Deauville — Melanne Verveer likes numbers. As the first U.S. ambassador-at-large for Global Women's Issues, Verveer is a veritable encyclopedia of studies, facts and figures related to women's issues around the world. Although her job is to promote U.S. gender policy across the globe, her office has spent considerable time focusing on the condition of African women. The numbers, says Verveer, all point to one reality: the inclusion of women in African economies and political spheres is crucial for the continent's continued growth. To that end, she works closely with other U.S. organizations to educate African women about HIV/Aids, promote female entrepreneurship, champion broader access to prenatal care, and fight for education initiatives for girls. Verveer also has been one of the international community's most vocal proponents of rights for women in Tunisia, Egypt and Libya in the wake of the Arab Spring.
At the recent Women's Forum for Economy and Society in Deauville, France, Ambassador Verveer shared her perspective on African women. Excerpts:
What are the challenges that African women continue to face?
I think one of the big issue areas we all need to be looking at more is agriculture. We know that in many countries in Africa women are the majority of farmers, small farmers, and if we're going to end hunger and grow productivity we have to have a greater focus on the role of women farmers, not just their male counterparts. The data speaks volumes. Today we know, for example, that where access to resources is equalized for men and women farmers, whether that be for seed, fertilizer, trade, decision-making or for credit, productivity goes up immeasurably. The yields are 20 to 30 percent greater.
In terms of human rights, there are a number of issues, whether we talk about female genital mutilation (FGM), child marriage or violence against women, which is a global epidemic but African women have struggled with it enormously. The whole level of violence needs to be taken very, very seriously. It is a fundamental human rights issue, it is a productivity issue and it's a public health issue. Look what happens with violence and HIV/Aids. We have a program with Pepfar working with girls, because there are still incidences of HIV infections, and much can be attributed to violence that adolescent girls experience.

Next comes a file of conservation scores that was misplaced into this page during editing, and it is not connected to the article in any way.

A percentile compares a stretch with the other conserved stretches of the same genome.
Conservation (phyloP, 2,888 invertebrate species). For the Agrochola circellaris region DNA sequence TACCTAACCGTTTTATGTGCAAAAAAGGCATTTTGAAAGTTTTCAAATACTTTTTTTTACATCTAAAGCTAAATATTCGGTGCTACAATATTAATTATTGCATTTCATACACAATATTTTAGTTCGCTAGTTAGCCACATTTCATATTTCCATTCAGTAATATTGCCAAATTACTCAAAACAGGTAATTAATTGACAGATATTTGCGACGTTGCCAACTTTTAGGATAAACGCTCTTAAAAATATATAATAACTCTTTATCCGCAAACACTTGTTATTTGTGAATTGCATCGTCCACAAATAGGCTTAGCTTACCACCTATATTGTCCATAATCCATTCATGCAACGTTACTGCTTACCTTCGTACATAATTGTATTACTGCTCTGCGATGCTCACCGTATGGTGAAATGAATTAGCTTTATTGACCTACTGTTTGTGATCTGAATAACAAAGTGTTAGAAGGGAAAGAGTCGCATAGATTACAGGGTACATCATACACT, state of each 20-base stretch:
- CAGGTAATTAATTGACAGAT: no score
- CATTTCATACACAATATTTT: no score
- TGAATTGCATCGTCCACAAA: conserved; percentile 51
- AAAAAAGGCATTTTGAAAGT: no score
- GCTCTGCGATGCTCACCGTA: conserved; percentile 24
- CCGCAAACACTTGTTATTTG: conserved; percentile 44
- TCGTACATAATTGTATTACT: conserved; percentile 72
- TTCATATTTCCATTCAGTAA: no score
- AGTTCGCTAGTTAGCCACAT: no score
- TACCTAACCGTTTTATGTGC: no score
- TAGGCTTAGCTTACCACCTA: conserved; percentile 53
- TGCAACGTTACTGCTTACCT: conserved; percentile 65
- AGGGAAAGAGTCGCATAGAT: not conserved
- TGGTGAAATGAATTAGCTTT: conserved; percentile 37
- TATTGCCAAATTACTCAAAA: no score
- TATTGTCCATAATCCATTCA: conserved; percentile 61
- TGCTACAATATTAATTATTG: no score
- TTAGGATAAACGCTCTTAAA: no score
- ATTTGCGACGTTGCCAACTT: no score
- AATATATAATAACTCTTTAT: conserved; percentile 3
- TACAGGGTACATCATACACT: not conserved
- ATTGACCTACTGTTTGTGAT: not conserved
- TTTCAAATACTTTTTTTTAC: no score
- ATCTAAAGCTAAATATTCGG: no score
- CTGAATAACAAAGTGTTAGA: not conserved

Is there a country, region or organization that has made particular strides, perhaps one you see as a model for the continent?
Well I think that different countries are doing different things. I think what Tostan and the Senegalese government have done on FGM, for example, is an amazing story. People who say you can't change deeply embedded practices are proven wrong by what's happened in Senegal.
I remember years ago when this effort was starting and the women went to the male leaders and religious leaders in the village and together demonstrated why the norm of FGM needed to be moved to taking care of the women in that community. And look what's happened all over Senegal today!
Our challenge is scale, making these things work, taking them to scale. Having the kind of payoffs you're beginning to see in some places, we need to see every place.